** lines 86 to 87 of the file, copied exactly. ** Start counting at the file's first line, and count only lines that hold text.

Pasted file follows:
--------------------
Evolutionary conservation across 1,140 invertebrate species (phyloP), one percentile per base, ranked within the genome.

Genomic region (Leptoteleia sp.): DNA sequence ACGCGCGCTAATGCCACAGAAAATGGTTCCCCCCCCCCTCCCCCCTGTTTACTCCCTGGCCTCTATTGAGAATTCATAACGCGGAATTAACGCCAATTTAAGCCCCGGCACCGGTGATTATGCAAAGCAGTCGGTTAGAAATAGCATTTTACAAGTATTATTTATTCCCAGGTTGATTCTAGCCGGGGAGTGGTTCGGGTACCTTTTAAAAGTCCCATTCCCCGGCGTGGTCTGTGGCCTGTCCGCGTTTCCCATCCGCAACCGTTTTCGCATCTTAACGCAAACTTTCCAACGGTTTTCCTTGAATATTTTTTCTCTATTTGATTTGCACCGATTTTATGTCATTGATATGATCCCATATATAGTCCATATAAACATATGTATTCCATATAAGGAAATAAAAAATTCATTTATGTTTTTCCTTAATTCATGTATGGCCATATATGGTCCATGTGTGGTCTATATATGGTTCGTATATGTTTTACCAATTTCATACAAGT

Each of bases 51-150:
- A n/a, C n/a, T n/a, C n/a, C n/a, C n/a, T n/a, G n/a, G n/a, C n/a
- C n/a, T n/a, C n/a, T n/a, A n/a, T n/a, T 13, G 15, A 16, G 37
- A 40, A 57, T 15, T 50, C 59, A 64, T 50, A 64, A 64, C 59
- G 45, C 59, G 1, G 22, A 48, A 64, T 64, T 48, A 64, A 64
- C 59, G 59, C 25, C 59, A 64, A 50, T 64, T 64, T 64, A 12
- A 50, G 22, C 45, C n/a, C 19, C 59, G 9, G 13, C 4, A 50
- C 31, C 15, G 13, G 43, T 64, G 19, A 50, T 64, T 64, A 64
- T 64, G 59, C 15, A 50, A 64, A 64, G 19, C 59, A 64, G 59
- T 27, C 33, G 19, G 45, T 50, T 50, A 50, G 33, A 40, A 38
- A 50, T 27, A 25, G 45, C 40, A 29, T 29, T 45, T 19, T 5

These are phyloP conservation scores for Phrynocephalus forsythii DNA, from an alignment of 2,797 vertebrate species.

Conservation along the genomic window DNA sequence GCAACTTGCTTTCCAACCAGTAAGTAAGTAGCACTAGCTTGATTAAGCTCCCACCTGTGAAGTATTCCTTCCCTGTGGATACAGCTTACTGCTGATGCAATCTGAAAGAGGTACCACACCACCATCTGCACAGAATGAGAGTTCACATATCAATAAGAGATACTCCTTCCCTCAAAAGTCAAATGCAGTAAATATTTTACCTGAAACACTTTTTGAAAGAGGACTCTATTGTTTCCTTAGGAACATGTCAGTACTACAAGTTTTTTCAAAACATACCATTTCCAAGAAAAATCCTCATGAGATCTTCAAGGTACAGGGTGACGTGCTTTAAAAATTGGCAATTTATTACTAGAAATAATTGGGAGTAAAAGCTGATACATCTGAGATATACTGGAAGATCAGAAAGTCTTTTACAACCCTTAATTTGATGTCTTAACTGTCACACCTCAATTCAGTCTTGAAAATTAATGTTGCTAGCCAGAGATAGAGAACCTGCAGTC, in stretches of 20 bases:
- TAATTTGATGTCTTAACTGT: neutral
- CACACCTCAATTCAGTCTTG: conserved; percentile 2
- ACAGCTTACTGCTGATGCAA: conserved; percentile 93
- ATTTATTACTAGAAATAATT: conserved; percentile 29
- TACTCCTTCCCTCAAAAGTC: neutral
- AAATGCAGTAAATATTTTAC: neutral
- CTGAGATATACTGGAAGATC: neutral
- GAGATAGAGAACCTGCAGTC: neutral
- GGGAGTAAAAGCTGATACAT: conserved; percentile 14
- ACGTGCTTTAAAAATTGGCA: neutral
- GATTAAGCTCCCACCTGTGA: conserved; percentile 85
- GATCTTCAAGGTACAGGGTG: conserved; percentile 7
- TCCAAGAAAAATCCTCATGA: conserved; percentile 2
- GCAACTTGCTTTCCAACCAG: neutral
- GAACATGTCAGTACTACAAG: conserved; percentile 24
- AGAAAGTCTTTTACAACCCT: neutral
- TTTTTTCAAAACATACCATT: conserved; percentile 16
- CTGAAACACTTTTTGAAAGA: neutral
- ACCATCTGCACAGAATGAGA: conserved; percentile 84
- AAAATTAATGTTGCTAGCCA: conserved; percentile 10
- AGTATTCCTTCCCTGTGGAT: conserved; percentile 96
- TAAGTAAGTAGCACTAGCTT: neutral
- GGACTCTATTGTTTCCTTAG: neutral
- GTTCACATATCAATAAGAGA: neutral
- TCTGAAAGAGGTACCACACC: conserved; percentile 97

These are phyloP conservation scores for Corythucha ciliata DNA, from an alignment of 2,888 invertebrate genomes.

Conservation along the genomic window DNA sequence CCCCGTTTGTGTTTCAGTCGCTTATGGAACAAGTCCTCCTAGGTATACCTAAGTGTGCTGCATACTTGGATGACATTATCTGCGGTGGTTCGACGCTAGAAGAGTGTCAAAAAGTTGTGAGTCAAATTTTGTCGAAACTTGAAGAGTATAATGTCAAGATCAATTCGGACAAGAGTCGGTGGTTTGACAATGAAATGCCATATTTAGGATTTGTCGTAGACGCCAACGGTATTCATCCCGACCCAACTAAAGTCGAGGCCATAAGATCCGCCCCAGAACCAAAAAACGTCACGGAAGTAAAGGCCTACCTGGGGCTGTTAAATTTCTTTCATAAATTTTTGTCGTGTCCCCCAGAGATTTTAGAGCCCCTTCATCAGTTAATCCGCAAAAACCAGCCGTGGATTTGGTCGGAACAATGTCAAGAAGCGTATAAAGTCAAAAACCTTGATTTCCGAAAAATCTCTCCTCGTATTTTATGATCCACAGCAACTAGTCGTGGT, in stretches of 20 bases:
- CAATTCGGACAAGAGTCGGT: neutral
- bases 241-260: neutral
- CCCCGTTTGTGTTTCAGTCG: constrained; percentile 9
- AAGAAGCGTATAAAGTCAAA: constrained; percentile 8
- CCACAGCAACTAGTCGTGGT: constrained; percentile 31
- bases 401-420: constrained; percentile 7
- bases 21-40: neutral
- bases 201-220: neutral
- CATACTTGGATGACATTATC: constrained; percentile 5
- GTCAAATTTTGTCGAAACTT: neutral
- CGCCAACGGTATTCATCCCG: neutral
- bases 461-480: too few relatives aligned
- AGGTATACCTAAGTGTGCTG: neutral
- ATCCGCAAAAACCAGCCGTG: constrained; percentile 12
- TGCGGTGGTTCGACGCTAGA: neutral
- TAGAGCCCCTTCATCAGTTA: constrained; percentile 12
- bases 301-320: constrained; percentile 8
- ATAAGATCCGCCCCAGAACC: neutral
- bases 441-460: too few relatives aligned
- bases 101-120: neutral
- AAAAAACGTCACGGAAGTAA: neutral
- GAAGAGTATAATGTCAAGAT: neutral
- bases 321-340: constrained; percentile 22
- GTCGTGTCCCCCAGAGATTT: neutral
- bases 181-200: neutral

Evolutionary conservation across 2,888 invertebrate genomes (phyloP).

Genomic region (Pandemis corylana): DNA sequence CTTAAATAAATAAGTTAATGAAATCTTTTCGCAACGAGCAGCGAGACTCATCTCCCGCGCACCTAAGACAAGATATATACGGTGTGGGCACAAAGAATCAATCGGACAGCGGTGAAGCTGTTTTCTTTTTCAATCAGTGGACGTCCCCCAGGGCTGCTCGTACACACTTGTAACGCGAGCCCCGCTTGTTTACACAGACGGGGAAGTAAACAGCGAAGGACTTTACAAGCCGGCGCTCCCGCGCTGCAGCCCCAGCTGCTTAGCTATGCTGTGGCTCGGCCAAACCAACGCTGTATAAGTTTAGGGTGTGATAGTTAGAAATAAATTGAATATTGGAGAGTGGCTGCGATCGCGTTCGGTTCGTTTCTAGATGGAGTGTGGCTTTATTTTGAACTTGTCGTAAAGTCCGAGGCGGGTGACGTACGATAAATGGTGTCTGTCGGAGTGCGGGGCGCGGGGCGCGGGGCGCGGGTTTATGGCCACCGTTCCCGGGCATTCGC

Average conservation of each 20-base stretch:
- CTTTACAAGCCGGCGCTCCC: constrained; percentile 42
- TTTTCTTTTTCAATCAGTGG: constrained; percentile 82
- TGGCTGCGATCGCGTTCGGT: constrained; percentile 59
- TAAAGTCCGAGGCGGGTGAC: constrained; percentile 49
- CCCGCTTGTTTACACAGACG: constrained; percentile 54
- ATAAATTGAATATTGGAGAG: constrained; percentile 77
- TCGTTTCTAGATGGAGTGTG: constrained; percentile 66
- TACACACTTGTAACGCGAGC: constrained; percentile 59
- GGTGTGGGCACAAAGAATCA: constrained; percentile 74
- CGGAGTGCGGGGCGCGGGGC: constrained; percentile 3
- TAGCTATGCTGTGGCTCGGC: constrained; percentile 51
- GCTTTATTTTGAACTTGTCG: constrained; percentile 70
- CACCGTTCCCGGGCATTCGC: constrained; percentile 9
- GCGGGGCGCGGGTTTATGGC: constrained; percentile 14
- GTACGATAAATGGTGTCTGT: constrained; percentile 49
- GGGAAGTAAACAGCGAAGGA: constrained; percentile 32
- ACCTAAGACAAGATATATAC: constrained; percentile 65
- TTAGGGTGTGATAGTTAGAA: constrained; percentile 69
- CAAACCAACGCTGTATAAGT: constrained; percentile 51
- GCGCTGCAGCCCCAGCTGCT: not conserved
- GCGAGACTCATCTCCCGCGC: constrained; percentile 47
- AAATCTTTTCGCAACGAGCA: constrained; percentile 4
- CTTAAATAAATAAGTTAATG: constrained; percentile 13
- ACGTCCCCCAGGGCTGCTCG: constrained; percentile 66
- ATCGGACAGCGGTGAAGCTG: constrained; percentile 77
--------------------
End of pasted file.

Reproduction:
- GGGAAGTAAACAGCGAAGGA: constrained; percentile 32
- ACCTAAGACAAGATATATAC: constrained; percentile 65